book review: Katherine Carlyle

katherine carlyle

<em>Katherine Carlyle</em> by Rupert Thompson. Other Press| October 2015| 304 pages| $16.95| ISBN: 9781590517383

<strong>RATING: *****/5*</strong>

“If I’m to pay proper attention, if this is to work, there’s no option but to disconnect, to simplify. From now on, life will register directly, like a tap on the shoulder or a kiss on the lips. It will be felt.”

Didn’t know what was sometimes happening and why but wanted to keep reading because of the writing quality. Rather haunting and definitely unusual. Katherine Carlyle was born through IVF. This haunts her throughout her life [“I tell him about my conception in a London hospital. I was an IVF baby. Does he know what that means? He nods. I tell him I was frozen. I was stored for eight years before I was finally implanted in my mother. I was put together– formed– but then I had to wait in the cold, with no knowledge of how long that wait was likely to be, or whether it will ever end.”] and as a college freshman she decides she’s going to disappear in an attempt to come to terms with this. Katherine leaves Rome for Berlin as a stop point to her end point. She’s not merely going to disappear, she plans to travel to an intensely cold climate in an attempt to get close to her own frozen, isolated beginning. It’s tough to describe except to say it’s part mystery and part personal exploration. A strange story –in a good way– with gorgeous writing and an intriguing story-line.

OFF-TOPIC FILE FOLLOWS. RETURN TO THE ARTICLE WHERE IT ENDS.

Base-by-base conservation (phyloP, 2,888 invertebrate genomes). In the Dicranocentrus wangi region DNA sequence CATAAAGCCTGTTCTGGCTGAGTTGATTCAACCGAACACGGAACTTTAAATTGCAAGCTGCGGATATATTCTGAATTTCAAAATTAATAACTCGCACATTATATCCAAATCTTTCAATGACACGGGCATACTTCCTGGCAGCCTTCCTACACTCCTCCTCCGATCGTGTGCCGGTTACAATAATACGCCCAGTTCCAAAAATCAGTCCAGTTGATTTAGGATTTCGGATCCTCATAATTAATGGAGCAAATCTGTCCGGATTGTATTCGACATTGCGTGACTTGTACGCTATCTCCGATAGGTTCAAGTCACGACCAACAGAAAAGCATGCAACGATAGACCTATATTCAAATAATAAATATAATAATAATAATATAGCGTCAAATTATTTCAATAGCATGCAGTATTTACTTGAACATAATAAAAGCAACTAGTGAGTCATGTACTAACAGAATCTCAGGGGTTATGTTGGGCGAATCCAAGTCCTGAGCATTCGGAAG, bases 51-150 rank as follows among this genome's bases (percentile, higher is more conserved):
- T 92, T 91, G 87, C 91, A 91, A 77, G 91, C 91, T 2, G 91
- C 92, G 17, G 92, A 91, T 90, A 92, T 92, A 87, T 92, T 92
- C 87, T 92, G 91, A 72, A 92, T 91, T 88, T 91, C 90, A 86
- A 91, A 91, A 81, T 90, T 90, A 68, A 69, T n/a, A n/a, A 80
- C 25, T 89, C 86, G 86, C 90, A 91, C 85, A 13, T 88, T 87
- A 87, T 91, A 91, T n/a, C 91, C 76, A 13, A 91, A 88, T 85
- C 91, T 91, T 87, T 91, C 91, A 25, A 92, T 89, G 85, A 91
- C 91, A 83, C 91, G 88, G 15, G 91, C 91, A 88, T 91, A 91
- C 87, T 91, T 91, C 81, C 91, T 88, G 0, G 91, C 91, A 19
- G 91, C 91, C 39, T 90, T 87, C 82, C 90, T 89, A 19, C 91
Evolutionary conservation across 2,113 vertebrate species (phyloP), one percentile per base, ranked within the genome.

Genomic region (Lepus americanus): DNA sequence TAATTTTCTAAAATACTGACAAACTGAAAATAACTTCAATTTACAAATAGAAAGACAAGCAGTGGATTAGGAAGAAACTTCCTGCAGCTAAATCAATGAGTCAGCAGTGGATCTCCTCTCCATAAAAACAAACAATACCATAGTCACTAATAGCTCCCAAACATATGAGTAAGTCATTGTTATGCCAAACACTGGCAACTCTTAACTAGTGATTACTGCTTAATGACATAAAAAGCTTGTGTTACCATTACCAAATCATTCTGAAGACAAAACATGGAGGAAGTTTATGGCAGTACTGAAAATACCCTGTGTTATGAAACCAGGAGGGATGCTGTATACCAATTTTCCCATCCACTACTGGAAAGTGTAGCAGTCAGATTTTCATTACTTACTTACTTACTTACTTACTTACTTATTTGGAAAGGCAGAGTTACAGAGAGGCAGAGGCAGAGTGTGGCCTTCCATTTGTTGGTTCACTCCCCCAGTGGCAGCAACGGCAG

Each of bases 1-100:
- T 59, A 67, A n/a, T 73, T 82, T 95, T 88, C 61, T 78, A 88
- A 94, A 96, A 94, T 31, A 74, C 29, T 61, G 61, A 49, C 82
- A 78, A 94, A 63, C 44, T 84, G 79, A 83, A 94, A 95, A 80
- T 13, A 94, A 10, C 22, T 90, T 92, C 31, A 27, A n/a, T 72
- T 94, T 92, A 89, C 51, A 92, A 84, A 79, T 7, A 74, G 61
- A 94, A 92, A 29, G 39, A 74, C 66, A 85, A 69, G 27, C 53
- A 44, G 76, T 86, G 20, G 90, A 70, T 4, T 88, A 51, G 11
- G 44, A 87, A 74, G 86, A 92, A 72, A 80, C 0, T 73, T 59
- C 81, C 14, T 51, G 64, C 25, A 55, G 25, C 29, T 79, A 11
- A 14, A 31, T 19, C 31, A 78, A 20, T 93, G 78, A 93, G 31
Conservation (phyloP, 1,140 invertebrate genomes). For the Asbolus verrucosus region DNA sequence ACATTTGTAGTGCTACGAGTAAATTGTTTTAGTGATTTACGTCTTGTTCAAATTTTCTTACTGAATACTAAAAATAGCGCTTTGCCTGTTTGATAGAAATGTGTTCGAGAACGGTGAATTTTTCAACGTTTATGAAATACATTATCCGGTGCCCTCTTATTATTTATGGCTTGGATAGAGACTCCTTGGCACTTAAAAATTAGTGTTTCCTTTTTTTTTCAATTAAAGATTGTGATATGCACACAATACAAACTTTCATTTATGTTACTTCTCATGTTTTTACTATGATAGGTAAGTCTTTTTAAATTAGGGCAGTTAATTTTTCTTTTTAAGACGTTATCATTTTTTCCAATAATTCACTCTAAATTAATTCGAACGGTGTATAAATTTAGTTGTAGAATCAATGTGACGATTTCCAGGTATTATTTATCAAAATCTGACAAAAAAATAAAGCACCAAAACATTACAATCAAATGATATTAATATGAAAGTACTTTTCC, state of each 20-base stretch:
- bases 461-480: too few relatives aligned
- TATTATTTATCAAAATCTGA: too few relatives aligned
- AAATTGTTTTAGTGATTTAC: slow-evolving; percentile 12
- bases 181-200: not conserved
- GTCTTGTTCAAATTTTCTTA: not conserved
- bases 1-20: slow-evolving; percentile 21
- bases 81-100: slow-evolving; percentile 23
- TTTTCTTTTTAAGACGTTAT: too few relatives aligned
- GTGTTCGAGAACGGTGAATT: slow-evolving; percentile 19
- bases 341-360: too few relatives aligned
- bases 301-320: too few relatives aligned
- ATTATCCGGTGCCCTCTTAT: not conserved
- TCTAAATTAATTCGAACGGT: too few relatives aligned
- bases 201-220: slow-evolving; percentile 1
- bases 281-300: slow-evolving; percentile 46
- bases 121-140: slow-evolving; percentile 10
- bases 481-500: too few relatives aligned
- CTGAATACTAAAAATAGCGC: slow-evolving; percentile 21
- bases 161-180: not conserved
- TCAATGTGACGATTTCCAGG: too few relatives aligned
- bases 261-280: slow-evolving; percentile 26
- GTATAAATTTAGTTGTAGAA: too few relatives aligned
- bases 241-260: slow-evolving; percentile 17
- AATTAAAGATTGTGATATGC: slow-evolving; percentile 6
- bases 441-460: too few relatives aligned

<em>FTC Disclosure: I received this book for review from Other Press. </em>

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